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Losing Control?
Sovereignty in an Age of Globalization

Saskia Sassen

New York

Columbia University Press


3. Immigration Tests the New Order

Economic globalization denationalizes national economies; in contrast, immigration is renationalizing politics. There is a growing consensus in the community of states to lift border controls for the flow of capital, information, and services and, more broadly, to further globalization. But when it comes to immigrants and refugees, whether in North America, Western Europe, or Japan, the national state claims all its old splendor in asserting its sovereign right to control its borders. On this matter there is also a consensus in the community of states. One of the questions I want to examine here is the interaction between the denationalizing of key economic institutions and spaces, on the one hand, and the renationalizing of politics on the other--economic denationalizing and political renationalizing, in short. How can the state relinquish sovereignty in some realms and cling to it in others?

Beyond the facts of economic transnationalization, in dealing with immigration the state confronts the ascendant international human rights regime. Immigrants and refugees bring to the fore the tension between the protection of human rights and the protection of state sovereignty. This tension is particularly sharp in the case of undocumented immigrants, because their mere existence signifies an erosion of sovereignty. At least in part the tension originates in the state itself, in the conflict between its authority to control ingress and its obligation to protect those in its territory. Furthermore, insofar as immigrants and refugees have gained considerable rights, this can be read as a devaluation of citizenship as a condition for access to rights. Yet, as I will argue, this is a two-way process. The state has been a participant in the emergence of human rights regimes, and various components of the state have been key agents for the incorporation of human rights in domestic law, as in the United States and Germany, for instance. Thus, as I argued for the case of economic globalization, here, too, the state, especially if under the rule of law, has been transformed by its implementation of human rights regimes, both in domestic law and in international agreements. The tension between state sovereignty and international human rights should not be seen as involving an internal and an outside base: the international human rights regime operates partly inside the national state. And, as is the case with the new legal frameworks for global capital, it is this partial grounding of a transnational regime in national institutions and practices (at least in countries under the rule of law) that lends it a distinctive power and legitimacy.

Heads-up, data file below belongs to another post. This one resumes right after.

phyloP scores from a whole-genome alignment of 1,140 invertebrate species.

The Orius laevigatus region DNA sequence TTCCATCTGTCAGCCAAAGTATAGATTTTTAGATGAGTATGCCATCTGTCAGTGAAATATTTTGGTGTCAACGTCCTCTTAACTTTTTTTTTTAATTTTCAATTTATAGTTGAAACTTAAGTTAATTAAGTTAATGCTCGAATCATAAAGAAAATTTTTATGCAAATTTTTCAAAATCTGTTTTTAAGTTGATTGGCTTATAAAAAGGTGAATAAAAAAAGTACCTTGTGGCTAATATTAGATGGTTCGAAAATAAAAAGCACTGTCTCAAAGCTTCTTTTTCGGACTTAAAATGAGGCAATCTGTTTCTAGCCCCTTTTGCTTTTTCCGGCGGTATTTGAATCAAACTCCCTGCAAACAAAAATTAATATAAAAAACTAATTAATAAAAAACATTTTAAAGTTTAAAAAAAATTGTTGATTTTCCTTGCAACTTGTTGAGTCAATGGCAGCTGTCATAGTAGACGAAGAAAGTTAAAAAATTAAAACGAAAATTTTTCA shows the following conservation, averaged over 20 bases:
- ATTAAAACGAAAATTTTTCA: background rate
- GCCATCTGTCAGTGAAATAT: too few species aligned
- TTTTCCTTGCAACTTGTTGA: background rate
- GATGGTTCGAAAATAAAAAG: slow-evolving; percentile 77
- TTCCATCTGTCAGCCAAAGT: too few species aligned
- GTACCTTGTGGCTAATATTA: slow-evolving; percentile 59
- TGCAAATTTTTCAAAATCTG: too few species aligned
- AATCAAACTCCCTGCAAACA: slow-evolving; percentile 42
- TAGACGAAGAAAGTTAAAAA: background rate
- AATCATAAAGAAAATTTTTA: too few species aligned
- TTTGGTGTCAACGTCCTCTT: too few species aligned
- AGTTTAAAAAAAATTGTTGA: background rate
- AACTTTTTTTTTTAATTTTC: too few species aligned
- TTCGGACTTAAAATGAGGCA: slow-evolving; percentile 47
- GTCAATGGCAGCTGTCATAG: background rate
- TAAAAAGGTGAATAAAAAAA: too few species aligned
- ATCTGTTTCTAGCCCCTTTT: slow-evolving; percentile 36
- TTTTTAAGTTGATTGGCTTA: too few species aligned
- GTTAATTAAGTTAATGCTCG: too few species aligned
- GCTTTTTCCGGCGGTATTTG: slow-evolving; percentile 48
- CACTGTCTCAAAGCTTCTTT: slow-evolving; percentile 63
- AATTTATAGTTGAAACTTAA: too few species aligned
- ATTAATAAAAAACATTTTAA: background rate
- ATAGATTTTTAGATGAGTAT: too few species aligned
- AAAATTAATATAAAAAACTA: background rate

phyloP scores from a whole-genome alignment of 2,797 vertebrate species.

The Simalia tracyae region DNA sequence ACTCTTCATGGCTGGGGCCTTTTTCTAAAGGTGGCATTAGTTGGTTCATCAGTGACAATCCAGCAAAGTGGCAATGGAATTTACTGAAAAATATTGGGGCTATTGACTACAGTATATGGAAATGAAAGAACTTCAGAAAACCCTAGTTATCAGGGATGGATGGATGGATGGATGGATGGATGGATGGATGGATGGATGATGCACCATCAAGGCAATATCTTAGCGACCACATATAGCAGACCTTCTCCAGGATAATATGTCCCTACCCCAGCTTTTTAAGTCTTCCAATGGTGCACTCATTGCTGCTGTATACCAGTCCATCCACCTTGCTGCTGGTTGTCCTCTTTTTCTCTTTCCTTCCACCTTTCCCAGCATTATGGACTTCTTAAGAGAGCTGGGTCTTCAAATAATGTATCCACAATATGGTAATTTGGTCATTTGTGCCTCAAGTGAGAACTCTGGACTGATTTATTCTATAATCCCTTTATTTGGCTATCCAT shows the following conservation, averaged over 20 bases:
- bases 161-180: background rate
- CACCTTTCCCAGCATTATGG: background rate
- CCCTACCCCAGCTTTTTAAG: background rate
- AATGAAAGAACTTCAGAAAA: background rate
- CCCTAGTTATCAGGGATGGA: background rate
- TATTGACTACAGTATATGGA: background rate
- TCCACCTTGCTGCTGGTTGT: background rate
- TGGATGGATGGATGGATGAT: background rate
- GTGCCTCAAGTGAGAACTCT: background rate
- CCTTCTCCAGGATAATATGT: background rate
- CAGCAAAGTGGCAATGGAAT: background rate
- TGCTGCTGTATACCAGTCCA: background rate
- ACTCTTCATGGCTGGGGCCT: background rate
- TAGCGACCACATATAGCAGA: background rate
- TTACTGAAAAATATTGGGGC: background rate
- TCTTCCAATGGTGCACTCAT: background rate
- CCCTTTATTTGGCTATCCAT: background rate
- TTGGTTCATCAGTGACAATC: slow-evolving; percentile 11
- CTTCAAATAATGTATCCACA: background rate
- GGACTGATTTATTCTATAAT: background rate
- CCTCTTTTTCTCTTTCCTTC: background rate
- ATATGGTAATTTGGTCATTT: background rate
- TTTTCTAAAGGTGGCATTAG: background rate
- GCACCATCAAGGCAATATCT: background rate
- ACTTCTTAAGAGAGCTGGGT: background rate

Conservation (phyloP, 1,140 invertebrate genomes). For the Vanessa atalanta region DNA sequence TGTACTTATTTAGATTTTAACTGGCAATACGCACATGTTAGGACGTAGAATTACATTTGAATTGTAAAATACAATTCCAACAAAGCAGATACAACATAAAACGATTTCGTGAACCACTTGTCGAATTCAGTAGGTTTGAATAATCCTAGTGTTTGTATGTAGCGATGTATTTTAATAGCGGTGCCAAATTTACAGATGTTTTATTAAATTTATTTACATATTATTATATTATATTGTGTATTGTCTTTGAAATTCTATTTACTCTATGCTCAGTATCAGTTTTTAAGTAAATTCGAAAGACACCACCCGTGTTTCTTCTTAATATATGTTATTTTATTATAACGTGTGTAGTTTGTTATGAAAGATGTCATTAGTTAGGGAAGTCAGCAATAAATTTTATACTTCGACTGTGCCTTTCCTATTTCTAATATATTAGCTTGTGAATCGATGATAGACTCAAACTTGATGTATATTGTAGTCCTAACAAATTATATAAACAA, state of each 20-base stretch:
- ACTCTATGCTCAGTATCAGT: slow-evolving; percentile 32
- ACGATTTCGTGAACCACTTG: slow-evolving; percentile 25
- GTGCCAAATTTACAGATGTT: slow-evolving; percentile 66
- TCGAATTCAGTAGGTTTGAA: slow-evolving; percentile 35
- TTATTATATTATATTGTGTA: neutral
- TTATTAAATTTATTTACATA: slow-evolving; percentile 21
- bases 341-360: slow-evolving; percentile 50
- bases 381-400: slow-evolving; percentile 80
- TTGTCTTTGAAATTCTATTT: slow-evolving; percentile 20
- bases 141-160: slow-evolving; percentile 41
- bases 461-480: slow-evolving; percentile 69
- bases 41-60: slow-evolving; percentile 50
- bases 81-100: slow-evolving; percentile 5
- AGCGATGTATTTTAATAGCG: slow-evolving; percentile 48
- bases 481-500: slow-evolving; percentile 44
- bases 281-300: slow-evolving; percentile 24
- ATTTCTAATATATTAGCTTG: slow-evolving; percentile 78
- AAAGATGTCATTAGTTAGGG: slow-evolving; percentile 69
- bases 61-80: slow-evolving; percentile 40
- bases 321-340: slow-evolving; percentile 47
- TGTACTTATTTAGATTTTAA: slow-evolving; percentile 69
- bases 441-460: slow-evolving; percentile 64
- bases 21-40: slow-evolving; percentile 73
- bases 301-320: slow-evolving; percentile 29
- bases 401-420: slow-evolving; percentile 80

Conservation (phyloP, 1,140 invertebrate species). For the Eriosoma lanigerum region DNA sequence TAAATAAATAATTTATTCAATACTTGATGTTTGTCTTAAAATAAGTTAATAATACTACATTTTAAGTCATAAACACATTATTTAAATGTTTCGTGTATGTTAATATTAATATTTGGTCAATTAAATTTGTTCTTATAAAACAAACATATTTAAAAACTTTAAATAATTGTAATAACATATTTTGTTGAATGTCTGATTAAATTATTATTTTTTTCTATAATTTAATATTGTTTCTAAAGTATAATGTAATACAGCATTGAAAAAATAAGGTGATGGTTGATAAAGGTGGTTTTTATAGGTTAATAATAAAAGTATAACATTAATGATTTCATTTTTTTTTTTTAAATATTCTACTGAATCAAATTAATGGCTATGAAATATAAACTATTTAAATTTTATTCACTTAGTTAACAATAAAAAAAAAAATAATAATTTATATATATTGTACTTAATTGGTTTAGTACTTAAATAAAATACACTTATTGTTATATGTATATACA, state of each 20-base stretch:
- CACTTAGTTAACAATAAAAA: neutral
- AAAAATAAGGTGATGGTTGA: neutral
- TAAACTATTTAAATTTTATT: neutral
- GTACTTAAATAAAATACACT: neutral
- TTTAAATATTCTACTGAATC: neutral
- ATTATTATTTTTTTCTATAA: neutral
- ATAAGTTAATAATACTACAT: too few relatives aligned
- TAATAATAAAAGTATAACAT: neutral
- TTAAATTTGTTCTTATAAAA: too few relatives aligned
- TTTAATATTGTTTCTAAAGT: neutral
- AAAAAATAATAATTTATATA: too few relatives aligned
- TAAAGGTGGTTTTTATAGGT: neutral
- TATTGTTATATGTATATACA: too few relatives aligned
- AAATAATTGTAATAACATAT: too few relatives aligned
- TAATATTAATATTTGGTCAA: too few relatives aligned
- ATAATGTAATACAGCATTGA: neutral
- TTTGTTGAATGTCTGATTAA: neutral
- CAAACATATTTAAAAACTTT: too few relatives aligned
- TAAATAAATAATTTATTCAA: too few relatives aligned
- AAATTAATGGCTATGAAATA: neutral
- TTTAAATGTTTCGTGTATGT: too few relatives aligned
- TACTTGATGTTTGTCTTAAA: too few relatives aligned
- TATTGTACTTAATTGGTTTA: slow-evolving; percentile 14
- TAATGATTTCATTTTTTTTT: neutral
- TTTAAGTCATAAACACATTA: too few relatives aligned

In chapter 1, I posited that exclusive territoriality--a marking feature of the modern state--is being destabilized by economic globalization and that a denationalization of national territory is now in progress, though in a highly specialized institutional and functional way. In both the previous chapters, I argued that the particular combination of power and legitimacy we call sovereignty is being decentered, partly redistributed onto other entities, particularly supranational organizations, international agreements on human rights that limit state autonomy, and the emergent private international legal regime for business transactions. With all this happening, what is the basis for the usual presumption that the state has exclusive authority over the entry of non-nationals? Is the character of that exclusive authority the same as it was before the current phase of globalization and the ascendance of human rights? have gained considerable rights, this can be re